The URL field displays the URL in a ext box and then has a clickable globe icon to the right of it. I don’t like to display the url itself because they can sometimes be very long and look terrible so I put 1 in display size. That still shows the first few characters of the URL but that’s the smallest you can get it. As of this writing, the display size does not seem to effect how it looks in NX. I also make my URL variables not modifiable.

Default Value

Now for the JavaScript. We have our SSRS Web portal setup to work on the agency Network only so the url is

http://ssrs:8080/reports

The specific report I have created is located in the Pretty Print Reports directory and is called Plan Components:

http://ssrs:8080/reports/report/Pretty%20Print%20Reports/Plan%20Components

The %20 all stand for spaces

I also know that I have one parameter, event_log_id, so that is going to be a static part of the url:

http://ssrs:8080/reports/report/Pretty%20Print%20Reports/Plan%20Components?event_log_id=

And now all I have to do is concatenate the event_log_id to the end of the url and I will have my link. myEvolv stores the event_log_id of any given event in the variable keyValue, so I can just use that. So in the default value for the URL variable, I will use the following code:

var url = 'http://ssrs:8080/reports/report/Pretty%20Print%20Reports/Plan%20Components?event_log_id=';
url += keyValue;
url;

Explanation: I created a variable called url and gave it the string value of the static portion of my report URL. Then I concatenated the event_log_id of whatever event the form opens with to the end of the string using the myEvolv variable keyValue.

The url variable now holds a value like:

https://ssrs:8080/reports/report/Pretty%20Print%20Reports/Plan%20Components?event_log_id=2542C1F3-2D25-4840-97B3-A17C86652E9F

In the last line, I simply output the value of url, which becomes the default value of the URL variable.

One More Brief Example

To give an idea of a slightly more complicated string concatenation for a URL variable, another place where I use this is on our Monthly Summary events. I have created a dynamic URL variable that will launch an SSRS report where the parameters are the client’s people_id and then a date range. The SSRS Report then pulls in the specified daily notes for that client between those dates so that the summary writers can easily review the months’ activities.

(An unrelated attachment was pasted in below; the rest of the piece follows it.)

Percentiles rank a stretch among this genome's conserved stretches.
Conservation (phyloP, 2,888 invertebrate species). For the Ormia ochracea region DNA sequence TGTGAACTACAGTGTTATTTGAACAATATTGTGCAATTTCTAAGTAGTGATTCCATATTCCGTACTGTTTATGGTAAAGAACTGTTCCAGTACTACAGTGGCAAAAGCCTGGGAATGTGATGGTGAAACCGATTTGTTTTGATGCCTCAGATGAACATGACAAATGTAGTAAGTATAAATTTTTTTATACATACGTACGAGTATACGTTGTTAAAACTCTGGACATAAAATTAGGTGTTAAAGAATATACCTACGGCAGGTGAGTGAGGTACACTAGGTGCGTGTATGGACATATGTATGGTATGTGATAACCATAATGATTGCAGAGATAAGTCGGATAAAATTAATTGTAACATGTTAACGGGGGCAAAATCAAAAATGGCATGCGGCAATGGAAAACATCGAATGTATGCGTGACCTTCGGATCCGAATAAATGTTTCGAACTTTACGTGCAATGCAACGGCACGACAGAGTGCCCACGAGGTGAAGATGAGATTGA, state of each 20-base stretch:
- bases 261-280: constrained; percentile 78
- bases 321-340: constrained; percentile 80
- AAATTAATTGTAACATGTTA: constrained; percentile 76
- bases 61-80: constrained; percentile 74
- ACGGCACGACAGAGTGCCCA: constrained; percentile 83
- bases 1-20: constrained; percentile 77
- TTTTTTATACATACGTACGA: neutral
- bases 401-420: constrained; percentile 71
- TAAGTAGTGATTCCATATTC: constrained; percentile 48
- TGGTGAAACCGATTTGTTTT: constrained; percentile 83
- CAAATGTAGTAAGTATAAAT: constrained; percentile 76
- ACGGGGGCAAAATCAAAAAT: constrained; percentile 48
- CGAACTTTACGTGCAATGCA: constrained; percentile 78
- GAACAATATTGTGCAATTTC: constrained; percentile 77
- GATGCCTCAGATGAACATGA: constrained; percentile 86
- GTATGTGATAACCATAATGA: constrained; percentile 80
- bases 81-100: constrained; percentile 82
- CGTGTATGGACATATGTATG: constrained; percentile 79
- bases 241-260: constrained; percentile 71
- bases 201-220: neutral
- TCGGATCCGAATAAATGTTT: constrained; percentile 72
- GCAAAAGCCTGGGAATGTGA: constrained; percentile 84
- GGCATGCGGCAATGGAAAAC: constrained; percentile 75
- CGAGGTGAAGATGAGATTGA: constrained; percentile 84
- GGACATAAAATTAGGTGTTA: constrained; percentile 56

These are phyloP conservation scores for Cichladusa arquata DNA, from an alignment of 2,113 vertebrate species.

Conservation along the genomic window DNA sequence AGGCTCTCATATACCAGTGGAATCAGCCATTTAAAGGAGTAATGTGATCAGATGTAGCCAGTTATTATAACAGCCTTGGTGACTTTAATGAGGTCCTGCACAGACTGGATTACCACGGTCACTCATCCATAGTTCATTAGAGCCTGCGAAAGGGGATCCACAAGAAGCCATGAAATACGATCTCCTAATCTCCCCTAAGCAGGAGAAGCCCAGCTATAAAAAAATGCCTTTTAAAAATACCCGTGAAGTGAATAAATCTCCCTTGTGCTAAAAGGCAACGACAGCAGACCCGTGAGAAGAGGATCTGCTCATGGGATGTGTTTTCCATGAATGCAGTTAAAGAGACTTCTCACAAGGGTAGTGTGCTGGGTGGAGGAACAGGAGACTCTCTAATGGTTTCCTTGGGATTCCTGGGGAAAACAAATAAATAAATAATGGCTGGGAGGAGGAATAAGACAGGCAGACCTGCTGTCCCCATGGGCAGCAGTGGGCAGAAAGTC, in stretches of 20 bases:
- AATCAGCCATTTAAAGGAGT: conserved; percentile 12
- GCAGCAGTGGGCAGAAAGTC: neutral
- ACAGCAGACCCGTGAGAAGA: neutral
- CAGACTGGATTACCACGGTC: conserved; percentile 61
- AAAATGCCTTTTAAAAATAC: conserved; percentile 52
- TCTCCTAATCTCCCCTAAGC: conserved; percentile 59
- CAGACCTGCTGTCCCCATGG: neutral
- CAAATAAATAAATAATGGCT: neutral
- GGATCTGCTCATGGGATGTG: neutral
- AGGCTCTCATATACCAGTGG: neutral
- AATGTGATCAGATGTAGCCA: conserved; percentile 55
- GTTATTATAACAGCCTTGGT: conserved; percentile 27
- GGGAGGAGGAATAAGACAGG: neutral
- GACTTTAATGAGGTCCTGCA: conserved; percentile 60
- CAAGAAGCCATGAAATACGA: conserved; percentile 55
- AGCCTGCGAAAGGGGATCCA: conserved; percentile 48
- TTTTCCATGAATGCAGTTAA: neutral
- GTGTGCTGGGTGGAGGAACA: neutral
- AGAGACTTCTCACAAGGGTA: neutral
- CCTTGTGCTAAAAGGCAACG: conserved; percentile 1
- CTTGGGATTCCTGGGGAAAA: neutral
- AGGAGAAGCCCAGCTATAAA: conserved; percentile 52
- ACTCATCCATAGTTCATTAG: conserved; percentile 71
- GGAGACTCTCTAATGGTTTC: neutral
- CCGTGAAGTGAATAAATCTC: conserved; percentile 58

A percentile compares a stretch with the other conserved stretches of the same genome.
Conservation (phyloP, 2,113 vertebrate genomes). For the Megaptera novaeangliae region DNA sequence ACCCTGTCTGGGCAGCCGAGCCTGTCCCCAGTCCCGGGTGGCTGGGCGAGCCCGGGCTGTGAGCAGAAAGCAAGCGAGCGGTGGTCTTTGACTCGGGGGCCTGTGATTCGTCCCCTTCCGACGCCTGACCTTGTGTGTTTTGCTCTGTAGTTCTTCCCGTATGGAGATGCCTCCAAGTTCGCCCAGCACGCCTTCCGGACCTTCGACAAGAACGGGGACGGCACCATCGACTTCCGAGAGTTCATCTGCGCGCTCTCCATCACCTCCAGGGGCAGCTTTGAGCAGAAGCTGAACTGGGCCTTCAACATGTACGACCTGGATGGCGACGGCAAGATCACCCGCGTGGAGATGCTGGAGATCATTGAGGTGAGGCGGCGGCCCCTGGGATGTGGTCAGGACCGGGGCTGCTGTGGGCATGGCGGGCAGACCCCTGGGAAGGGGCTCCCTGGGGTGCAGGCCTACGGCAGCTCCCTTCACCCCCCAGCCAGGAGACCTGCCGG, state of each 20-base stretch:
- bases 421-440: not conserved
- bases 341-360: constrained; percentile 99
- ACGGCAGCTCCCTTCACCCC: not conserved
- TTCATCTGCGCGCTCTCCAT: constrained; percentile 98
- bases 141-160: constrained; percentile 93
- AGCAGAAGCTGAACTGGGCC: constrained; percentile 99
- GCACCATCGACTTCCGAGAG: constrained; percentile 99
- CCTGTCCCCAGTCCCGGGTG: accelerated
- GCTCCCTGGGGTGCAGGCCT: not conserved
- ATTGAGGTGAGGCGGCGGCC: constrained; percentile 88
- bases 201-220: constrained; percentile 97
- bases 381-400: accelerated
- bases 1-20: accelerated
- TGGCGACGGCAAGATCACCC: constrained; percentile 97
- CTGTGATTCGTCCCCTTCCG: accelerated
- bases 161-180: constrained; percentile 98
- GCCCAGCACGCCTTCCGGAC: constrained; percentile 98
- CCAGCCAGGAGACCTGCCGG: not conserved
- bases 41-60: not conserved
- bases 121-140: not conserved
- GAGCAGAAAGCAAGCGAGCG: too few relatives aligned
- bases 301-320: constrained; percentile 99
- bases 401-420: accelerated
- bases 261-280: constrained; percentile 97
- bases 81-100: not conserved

Here’s the code for the default value:

var url = 'http://ssrs:8080/reports/report/Raise%20the%20Age%20Reports/Action%20Step%20Specific%20Notes?people_id=';
url += getElementFromXML(formXML,'people_id');
url += '&start_date=';
url += getElementFromXML(formXML,'udf_summary_start');
url += '&end_date=';
url += getElementFromXML(formXML,'udf_summary_end');
url;

This is pretty similar to the first example but a few difference. One, instead of using a myEvolv variable, I am just concatenating values from the form directly to the string: people_id and two user-defined date fields, udf_summary_start and udf_summary_end.

I am using getElementFromXML() to get the value from the form’s definition rather than the rendered form elements. This works well when you have default values in the form. If you do not, then those values may be null until filled in on the form.

In that case, you might want to go a different route and use similar code to the On Change field of every form element that is used in the URL with t

var url = 'http://ssrs:8080/reports/report/Raise%20the%20Age%20Reports/Action%20Step%20Specific%20Notes?people_id=';
url += getFormElement('people_id');
url += '&start_date=';
url += getFormElement('udf_summary_start');
url += '&end_date=';
url += getFormElement('udf_summary_end');
setFormElement('monthly_summary_report_url', url);

***In this example, my URL’s variable name is monthly_summary_report_url

What this does is any time the client is switched on the form or the start and end dates are changed, a new URL is generated and entered into the URL variable as the value.

In either case, you can see that I am alternating between concatenating static parts of the query string with they dynamic parts to make a more complicated query string.

How To: Create a Data Insight Report to Get Form Information

I was asked by a reader about how I figure out the form_line_id assigned to elements on a form. There are a few ways, but this is probably the easiest and it provides a tool that can be used over and over again. However, since it does require writing a custom report, I figured I would use the opportunity to walk through designing a Data Insight report using a custom virtual view.